NEW YORK ( TheStreet) -- Financial reform meant to provide relief and opportunity for small banks and shrink large banks will actually foster a wave of consolidation in the industry, according to bank stock analyst Dick Bove. The role of taking issue with government policy is a familiar one for Rochdale Securities's Bove, who told clients in a research note Wednesday that Congress is contradicting itself on reform when it comes to the small banks. "If the regulators do what Congress has mandated, the new law will drive these companies to sell their businesses or simply fail," Bove says. "It is creating a significant opportunity for bank acquirers to buy small banks at distressed prices
and forming accretive deals." Bove's primary concern centers around eliminating trust preferred securities -- a primary source of funding for small banks -- as a legitimate capital source. Small banks will have to look elsewhere for capital sources as existing trust preferred securities mature, he writes.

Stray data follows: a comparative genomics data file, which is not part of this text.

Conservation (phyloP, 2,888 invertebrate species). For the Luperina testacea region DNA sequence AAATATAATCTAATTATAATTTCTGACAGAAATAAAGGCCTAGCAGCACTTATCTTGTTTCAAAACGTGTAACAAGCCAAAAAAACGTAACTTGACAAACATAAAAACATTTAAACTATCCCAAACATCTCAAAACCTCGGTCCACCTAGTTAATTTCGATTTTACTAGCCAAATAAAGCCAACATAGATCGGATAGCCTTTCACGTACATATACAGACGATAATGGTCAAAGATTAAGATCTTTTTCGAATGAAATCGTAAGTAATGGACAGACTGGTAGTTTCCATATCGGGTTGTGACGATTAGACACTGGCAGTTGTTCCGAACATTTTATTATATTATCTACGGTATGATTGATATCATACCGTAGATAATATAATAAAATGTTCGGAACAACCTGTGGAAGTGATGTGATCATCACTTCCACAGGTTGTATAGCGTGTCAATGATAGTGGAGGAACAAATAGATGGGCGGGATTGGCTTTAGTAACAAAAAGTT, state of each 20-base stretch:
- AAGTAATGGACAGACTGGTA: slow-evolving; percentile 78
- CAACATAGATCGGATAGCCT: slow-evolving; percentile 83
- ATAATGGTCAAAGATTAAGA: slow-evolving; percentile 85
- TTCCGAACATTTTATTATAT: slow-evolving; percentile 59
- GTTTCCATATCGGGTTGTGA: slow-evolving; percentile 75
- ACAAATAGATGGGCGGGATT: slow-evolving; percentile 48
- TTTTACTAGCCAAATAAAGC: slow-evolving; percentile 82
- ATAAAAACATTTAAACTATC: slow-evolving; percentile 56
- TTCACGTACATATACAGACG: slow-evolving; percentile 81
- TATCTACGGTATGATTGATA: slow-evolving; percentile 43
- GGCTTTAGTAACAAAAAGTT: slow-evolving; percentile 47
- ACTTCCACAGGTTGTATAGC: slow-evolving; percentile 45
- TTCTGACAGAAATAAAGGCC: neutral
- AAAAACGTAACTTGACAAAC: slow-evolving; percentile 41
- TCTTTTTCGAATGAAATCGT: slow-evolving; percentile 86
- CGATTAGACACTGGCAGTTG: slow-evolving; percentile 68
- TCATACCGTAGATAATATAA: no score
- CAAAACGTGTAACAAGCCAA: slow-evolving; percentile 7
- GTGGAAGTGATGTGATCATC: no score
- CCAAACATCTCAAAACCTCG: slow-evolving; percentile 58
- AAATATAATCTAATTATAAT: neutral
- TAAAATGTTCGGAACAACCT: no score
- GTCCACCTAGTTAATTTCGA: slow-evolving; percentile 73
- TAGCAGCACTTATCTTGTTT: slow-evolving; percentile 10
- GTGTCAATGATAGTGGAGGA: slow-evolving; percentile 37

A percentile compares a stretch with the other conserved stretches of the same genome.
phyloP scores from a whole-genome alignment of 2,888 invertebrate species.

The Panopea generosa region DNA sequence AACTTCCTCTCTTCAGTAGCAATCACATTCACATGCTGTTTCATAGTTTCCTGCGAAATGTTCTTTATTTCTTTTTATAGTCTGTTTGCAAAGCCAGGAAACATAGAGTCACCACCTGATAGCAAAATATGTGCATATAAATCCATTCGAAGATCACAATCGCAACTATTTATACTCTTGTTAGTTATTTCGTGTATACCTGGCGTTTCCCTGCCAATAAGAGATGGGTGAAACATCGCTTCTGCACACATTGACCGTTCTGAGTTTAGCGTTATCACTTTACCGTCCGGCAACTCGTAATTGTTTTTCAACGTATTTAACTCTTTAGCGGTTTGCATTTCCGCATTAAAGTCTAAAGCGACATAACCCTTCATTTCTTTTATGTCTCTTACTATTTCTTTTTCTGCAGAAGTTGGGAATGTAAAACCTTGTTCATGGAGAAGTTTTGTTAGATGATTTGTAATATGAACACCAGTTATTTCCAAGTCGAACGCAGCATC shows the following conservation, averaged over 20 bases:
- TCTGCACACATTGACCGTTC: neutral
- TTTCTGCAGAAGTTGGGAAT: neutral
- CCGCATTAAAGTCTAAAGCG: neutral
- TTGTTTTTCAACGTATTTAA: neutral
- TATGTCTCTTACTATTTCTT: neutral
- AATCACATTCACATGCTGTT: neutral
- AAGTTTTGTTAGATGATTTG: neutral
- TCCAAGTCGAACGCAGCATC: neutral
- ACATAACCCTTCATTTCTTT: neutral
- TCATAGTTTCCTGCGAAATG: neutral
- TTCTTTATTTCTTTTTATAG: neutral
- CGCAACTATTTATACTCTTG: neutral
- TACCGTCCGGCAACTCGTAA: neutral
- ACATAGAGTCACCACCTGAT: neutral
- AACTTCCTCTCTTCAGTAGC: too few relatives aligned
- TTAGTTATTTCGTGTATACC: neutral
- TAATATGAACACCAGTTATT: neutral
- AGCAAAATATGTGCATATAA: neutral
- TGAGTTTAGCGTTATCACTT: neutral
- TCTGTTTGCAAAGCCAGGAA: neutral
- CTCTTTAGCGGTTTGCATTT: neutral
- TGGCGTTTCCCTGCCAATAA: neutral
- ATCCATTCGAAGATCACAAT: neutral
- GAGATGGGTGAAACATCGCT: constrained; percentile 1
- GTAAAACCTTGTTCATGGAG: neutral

The large money-center banks like Bank of America ( BAC) and JPMorgan Chase ( JPM) will likely sit this round of M&A out though, since they are seen by regulators as already being too big. Citigroup ( C) for one has already said it plans to concentrate on its regional consumer business outside of the U.S. It is not looking to expand domestically, other than a few key U.S. cities. Instead the next wave of buyers will be the so-called super regional banks, such as U.S. Bancorp ( USB) , BB&T ( BBT) and PNC Financial Services ( PNC), as well as mid-size banks such as First Horizon ( FHN). U.S. Bancorp and First Horizon have spoken of their desire to take advantage of the increasing dislocation amongst small banks as a result of the continued struggling economy and financial reform. "With many banks seeking to sell at the same time, a buyers' market will develop," Bove says. "The big banks will get accretive deals and they will get bigger. The small banks will continue to fade away." --Written by Laurie Kulikowski in New York.